Effects of work experiences in the United States on work attitudes of Mexican immigrants
Dewey, Garner Glenn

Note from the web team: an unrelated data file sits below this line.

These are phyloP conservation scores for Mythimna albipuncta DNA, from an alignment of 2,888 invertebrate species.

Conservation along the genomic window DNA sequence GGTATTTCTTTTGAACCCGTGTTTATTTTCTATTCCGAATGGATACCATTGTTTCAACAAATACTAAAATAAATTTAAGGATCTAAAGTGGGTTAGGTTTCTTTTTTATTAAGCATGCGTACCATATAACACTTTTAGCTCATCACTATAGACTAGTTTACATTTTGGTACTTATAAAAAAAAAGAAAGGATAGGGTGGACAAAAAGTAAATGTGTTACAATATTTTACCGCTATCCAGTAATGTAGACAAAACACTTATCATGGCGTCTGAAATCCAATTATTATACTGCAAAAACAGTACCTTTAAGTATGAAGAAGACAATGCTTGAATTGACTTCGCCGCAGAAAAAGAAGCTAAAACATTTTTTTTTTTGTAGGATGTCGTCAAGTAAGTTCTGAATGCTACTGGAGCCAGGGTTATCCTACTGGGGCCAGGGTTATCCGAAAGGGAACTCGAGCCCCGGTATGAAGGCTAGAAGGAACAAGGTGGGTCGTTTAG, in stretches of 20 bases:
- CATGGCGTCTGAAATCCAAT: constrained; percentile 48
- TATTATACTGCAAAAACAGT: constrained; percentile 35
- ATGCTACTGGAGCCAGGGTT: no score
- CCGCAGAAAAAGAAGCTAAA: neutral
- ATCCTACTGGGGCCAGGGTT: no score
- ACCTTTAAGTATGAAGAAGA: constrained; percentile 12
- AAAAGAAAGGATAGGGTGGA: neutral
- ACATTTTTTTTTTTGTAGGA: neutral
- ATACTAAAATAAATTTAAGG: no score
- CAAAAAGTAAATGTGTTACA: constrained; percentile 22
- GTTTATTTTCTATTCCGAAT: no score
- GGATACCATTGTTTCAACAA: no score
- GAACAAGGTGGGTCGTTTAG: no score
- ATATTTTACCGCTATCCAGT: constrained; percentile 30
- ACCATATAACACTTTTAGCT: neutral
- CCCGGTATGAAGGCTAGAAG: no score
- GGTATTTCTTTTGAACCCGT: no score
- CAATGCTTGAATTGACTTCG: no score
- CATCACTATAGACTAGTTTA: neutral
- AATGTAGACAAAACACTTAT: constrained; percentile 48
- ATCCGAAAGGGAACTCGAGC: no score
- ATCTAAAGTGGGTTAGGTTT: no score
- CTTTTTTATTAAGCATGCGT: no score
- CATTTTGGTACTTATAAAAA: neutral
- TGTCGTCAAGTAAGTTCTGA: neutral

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The purpose of this qualitative study was to describe the work experiences and attitudes of Mexican immigrants as they transitioned into jobs in the United States. The sample was composed of nine Mexican-born adults who had settled and worked in suburban Atlanta. Narratives for each participant were developed, and a Chicano writing style was used to preserve the meaning of interview data gathered in Spanish. The narratives were then inductively analyzed using a multi-step matrix technique to determine the emerging themes. Participants were found to value work, not for its intrinsic worth, but because it provides the means of obtaining things. The participants were focused on upward mobility, and cultural upbringing minimized their view on injustice and exploitation. Although participants enjoyed work better in Mexico, their sense of having no future in Mexico and the low wages earned there convinced them that work in the United States was better.